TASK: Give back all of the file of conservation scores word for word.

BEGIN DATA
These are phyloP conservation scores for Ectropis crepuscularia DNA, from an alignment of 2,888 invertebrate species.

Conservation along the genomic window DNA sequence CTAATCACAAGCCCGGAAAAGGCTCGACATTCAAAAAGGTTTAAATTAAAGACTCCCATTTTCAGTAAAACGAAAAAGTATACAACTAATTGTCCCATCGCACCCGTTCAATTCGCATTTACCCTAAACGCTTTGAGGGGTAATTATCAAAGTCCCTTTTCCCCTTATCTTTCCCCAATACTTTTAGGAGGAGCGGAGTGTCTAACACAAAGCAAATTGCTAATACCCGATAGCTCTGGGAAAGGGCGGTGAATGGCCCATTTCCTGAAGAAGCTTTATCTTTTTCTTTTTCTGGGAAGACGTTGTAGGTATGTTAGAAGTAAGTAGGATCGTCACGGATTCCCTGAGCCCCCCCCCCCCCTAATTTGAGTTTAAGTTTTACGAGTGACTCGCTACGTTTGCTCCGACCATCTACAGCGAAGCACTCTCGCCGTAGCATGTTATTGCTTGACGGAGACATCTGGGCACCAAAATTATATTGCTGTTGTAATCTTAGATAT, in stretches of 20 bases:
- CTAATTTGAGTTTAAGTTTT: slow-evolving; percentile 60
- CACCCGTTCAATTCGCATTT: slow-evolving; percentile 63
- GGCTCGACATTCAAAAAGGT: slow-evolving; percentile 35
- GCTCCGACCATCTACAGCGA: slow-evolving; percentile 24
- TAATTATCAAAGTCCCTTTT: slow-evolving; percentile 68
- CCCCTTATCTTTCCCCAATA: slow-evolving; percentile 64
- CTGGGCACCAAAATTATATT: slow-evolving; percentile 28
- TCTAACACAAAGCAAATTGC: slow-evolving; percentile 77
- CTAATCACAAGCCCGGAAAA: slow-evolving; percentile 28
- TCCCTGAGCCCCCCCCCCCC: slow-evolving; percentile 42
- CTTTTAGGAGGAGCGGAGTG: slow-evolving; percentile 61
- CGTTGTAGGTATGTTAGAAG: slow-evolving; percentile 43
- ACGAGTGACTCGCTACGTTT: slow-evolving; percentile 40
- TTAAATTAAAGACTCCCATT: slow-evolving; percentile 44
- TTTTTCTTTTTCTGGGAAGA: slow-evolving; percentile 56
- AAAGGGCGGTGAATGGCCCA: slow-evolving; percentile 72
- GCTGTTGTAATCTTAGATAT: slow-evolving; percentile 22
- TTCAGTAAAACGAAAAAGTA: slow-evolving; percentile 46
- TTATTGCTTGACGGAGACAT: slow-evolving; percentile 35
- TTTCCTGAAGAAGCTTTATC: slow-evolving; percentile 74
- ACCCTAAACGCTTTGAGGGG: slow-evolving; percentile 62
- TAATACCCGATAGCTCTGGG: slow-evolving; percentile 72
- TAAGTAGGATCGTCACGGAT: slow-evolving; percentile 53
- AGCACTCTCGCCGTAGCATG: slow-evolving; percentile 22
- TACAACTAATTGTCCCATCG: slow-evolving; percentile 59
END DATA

These are phyloP conservation scores for Ectropis crepuscularia DNA, from an alignment of 2,888 invertebrate species.

Conservation along the genomic window DNA sequence CTAATCACAAGCCCGGAAAAGGCTCGACATTCAAAAAGGTTTAAATTAAAGACTCCCATTTTCAGTAAAACGAAAAAGTATACAACTAATTGTCCCATCGCACCCGTTCAATTCGCATTTACCCTAAACGCTTTGAGGGGTAATTATCAAAGTCCCTTTTCCCCTTATCTTTCCCCAATACTTTTAGGAGGAGCGGAGTGTCTAACACAAAGCAAATTGCTAATACCCGATAGCTCTGGGAAAGGGCGGTGAATGGCCCATTTCCTGAAGAAGCTTTATCTTTTTCTTTTTCTGGGAAGACGTTGTAGGTATGTTAGAAGTAAGTAGGATCGTCACGGATTCCCTGAGCCCCCCCCCCCCCTAATTTGAGTTTAAGTTTTACGAGTGACTCGCTACGTTTGCTCCGACCATCTACAGCGAAGCACTCTCGCCGTAGCATGTTATTGCTTGACGGAGACATCTGGGCACCAAAATTATATTGCTGTTGTAATCTTAGATAT, in stretches of 20 bases:
- CTAATTTGAGTTTAAGTTTT: slow-evolving; percentile 60
- CACCCGTTCAATTCGCATTT: slow-evolving; percentile 63
- GGCTCGACATTCAAAAAGGT: slow-evolving; percentile 35
- GCTCCGACCATCTACAGCGA: slow-evolving; percentile 24
- TAATTATCAAAGTCCCTTTT: slow-evolving; percentile 68
- CCCCTTATCTTTCCCCAATA: slow-evolving; percentile 64
- CTGGGCACCAAAATTATATT: slow-evolving; percentile 28
- TCTAACACAAAGCAAATTGC: slow-evolving; percentile 77
- CTAATCACAAGCCCGGAAAA: slow-evolving; percentile 28
- TCCCTGAGCCCCCCCCCCCC: slow-evolving; percentile 42
- CTTTTAGGAGGAGCGGAGTG: slow-evolving; percentile 61
- CGTTGTAGGTATGTTAGAAG: slow-evolving; percentile 43
- ACGAGTGACTCGCTACGTTT: slow-evolving; percentile 40
- TTAAATTAAAGACTCCCATT: slow-evolving; percentile 44
- TTTTTCTTTTTCTGGGAAGA: slow-evolving; percentile 56
- AAAGGGCGGTGAATGGCCCA: slow-evolving; percentile 72
- GCTGTTGTAATCTTAGATAT: slow-evolving; percentile 22
- TTCAGTAAAACGAAAAAGTA: slow-evolving; percentile 46
- TTATTGCTTGACGGAGACAT: slow-evolving; percentile 35
- TTTCCTGAAGAAGCTTTATC: slow-evolving; percentile 74
- ACCCTAAACGCTTTGAGGGG: slow-evolving; percentile 62
- TAATACCCGATAGCTCTGGG: slow-evolving; percentile 72
- TAAGTAGGATCGTCACGGAT: slow-evolving; percentile 53
- AGCACTCTCGCCGTAGCATG: slow-evolving; percentile 22
- TACAACTAATTGTCCCATCG: slow-evolving; percentile 59